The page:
In Wednesday’s ACCC v Flight Centre Travel Group Limited  HCA 49, concerning whether Flight Centre breached competition laws by seeking a deal with some airlines not to undercut its prices, French CJ’s separate judgment concludes:
In my opinion, Flight Centre was not in competition, in any relevant market, with the airlines for which it sold tickets. Its proposals with respect to the pricing practices of its principals were not proposals offered by it as their competitor but as their agent. I would dismiss the appeal with costs.
These are very likely French CJ’s last words in a court judgment. He did participate in a second judgment on Wednesday, seconds after the ACCC one, but that was a joint judgment with (as is often the case) Kiefel, Bell & Keane JJ, and (as is always the case) no indication of who wrote it. (Austlii’s earliest judgment by French J appears to be this one.) As French CJ has no more reserved judgments (having stopped hearing cases in early October), his only possible remaining judgments would be chambers or special leave matters. His remaining duties on the Court until his resignation on 29th January next year will be almost entirely administrative or ceremonial.
Wednesday’s ACCC judgment was unusual for the outgoing Chief Justice in another respect. In the judgment’s introduction, French CJ writes:
I would answer that question in the negative. In that respect I am in disagreement with the other members of the Court and I would dismiss the appeal.
Disagreeing with his High Court colleagues is a rare event indeed for French CJ. He did not disagree with his colleagues at all from 2008-2010 and in 2015. His other dissents are as follows:
- British American Tobacco Australia Services Limited v Laurie  HCA 2, a dispute about bias, where he dissented along with Gummow J.
- Kuhl v Zurich Financial Services Australia Ltd  HCA 11, a negligence case involving a high pressure hose, where he dissented along with Gummow J.
- BBH v The Queen  HCA 9 a sexual assault appeal, where he dissented together with Gummow & Hayne JJ.
- X7 v Australian Crime Commission  HCA 29, concerning powers to compulsorily examine a charged defendant, where he dissented together with Crennan J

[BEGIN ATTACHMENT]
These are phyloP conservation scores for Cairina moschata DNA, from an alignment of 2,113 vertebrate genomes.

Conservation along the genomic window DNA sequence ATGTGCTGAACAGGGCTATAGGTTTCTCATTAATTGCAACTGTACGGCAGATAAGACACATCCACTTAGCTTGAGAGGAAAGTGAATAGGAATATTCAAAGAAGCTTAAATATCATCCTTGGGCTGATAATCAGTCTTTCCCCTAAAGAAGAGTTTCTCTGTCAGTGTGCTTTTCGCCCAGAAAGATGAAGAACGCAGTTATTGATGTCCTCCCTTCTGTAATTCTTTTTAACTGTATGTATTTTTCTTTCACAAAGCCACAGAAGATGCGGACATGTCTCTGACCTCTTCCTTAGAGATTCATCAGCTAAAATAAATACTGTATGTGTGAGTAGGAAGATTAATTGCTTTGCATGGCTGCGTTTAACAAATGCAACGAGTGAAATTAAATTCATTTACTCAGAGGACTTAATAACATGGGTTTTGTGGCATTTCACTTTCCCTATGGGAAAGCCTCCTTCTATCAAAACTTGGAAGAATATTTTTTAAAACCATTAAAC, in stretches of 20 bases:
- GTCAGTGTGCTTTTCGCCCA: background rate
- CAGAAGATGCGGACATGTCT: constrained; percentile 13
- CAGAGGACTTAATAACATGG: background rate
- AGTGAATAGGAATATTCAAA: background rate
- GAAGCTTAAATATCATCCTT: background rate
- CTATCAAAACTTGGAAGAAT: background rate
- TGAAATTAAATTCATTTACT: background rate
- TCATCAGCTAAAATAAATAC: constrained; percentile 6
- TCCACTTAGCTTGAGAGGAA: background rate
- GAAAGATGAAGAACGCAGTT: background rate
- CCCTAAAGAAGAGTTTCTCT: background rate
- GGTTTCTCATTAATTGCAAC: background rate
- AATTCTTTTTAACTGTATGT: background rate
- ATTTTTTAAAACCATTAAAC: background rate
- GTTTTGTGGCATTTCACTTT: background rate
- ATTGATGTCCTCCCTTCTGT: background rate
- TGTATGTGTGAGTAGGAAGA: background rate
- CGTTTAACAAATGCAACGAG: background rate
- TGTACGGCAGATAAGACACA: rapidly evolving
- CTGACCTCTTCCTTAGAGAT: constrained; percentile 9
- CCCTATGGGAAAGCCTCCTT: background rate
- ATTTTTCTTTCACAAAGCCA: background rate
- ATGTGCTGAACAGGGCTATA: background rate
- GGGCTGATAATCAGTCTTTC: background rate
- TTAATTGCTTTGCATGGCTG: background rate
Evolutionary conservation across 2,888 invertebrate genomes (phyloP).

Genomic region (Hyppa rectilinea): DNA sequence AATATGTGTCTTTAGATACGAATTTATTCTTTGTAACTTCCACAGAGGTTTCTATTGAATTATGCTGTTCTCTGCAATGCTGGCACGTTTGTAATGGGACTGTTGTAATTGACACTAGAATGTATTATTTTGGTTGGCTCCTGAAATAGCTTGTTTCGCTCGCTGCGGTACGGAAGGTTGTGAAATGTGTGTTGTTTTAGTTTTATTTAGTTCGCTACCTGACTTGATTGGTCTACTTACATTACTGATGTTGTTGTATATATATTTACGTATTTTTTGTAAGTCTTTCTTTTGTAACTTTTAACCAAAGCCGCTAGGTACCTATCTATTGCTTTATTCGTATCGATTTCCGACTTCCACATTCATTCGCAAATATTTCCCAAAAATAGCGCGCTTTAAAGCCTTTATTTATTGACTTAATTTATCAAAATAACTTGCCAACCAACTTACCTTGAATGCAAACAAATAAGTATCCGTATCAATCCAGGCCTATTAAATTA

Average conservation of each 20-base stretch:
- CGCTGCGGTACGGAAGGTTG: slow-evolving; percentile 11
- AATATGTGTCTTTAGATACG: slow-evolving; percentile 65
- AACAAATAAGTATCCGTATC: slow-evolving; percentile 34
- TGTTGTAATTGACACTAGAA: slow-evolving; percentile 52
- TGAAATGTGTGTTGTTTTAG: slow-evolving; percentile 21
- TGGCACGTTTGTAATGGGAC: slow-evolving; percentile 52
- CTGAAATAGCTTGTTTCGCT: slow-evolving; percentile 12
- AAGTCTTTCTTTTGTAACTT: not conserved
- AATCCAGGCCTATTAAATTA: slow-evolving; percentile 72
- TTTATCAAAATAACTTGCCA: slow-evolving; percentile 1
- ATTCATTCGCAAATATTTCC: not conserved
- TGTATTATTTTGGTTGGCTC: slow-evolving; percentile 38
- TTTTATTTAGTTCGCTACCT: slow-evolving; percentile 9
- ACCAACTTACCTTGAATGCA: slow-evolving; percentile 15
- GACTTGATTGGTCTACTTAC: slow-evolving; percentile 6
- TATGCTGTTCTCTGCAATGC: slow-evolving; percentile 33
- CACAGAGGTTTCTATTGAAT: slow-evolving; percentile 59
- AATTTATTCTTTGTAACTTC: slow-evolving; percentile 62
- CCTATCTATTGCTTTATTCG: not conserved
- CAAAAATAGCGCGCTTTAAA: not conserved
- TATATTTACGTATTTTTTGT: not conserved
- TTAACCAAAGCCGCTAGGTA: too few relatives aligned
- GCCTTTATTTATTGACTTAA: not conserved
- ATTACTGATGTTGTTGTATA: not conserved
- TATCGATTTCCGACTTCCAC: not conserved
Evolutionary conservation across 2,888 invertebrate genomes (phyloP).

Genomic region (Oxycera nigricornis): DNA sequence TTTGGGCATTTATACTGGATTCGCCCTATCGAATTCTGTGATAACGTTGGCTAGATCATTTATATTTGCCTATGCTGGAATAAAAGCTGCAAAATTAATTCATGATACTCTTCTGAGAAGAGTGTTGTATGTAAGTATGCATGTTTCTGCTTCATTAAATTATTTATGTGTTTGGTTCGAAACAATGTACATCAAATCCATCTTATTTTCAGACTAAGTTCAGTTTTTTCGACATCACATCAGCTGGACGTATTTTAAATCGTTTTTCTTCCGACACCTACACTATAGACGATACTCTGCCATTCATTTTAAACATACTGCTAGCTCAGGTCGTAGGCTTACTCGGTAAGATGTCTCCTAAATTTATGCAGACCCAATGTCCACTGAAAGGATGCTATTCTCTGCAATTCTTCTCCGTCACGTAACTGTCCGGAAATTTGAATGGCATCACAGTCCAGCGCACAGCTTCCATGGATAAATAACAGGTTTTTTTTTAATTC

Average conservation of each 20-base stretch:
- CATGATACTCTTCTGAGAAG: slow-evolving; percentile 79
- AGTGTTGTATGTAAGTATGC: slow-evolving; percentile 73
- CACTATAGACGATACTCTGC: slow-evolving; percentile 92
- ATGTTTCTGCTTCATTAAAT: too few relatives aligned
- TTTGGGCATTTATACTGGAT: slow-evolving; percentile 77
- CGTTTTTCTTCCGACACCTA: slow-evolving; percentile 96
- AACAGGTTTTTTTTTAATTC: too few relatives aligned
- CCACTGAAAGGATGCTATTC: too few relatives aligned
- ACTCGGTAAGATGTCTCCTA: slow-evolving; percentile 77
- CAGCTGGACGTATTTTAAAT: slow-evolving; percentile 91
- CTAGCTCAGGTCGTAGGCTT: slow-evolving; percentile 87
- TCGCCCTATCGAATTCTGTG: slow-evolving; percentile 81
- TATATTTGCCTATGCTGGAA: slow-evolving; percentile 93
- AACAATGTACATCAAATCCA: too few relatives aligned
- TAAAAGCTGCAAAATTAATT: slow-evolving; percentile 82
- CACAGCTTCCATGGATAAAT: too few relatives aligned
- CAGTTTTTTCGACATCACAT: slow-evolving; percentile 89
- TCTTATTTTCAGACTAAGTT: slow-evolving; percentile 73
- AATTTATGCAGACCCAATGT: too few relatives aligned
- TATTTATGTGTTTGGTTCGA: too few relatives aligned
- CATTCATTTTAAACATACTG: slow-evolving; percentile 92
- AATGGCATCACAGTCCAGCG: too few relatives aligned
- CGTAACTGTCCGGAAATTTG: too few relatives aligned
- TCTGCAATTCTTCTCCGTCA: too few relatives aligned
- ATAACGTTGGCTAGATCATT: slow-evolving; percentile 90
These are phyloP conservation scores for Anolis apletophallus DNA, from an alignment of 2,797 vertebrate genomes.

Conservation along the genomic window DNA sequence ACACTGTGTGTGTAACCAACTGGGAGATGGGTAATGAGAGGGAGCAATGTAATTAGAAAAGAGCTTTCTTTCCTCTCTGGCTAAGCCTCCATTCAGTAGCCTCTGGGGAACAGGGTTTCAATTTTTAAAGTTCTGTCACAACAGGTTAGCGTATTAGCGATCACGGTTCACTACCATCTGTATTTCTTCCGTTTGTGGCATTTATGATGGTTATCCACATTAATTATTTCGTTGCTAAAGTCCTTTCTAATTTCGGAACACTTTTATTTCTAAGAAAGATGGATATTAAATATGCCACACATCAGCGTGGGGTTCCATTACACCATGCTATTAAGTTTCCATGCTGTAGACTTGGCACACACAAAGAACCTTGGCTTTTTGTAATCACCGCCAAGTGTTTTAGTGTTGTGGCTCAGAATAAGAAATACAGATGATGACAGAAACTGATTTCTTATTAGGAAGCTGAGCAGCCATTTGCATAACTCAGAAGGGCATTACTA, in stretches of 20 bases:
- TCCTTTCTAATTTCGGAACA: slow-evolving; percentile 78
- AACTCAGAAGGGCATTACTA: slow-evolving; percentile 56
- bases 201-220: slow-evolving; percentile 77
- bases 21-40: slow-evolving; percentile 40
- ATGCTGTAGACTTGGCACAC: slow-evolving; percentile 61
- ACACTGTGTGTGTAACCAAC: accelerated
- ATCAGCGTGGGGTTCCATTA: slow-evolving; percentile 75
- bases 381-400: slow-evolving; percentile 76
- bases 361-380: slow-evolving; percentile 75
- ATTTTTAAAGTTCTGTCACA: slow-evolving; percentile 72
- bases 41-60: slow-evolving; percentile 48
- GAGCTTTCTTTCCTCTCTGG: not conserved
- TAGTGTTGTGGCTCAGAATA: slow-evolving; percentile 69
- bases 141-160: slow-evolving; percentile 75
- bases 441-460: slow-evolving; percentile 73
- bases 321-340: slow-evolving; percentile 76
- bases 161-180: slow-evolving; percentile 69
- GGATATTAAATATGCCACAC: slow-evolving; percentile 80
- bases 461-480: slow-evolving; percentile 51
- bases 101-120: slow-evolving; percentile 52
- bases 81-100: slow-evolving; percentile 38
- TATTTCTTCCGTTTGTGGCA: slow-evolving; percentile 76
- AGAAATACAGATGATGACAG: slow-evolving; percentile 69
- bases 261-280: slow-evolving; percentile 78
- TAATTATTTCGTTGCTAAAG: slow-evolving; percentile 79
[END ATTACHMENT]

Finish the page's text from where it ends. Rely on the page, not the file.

- Tajjour v New South Wales; Hawthorne v New South Wales; Forster v New South Wales  HCA 35, on the validity of a NSW consorting offence, where he dissented together with Gageler J
- Alqudsi v The Queen  HCA 24, on whether state judges can order non-jury trials with the defendant’s consent for federal offences, where he was the sole dissent.
That is seven dissents total – less than one a year! – with just two, both this year, where French CJ was the sole dissent. (Note, that this list excludes around three judgments where the Chief Justice dissented on some particular orders or findings, and also a tied decision where the result was an outcome French CJ disagreed with.)
The Chief Justice has recently been speaking in public, as has become common at the end of a chief justice’s career. Examples include:
- His public ‘conversation‘ with Melbourne Law School Dean, Carolyn Evans
- His interview on ABC Radio Nation’s Law Report.
- An interview with the Fairfax newspapers.
People looking for controversial or even exciting statements in these interviews will be disappointed. Indeed, much of their content concerns French CJ’s pre-High Court career. His comments on the High Court are largely limited to his preference for non-engagement with the Court’s critics and the Court’s present tilt towards joint judgments. The latter topic was also covered in his remarks at a ceremonial event last week to honour his retirement, where he concluded:
I turn 70 in March next year. My retirement is mandated upon attaining that age by section 72 of the Constitution. As is apparent, I have decided to jump shortly before being pushed and have tendered my resignation with effect from 29 January 2017. My successor will therefore be able to begin her term of office on the first sitting day of the new year. I have also decided to have this special sitting now rather than closer to my retirement date and there are two reasons for that. One is the selfless desire to give Justice Kiefel and Justice Edelman clear air for their swearings-in and welcomes as the new Chief Justice and Justice of this Court respectively. The other is selfish – to enable me to recapture for a moment the memory from my school days of the December speech night at the end of the school year with the long summer holiday ahead and beyond that the promise of new learning and new experiences.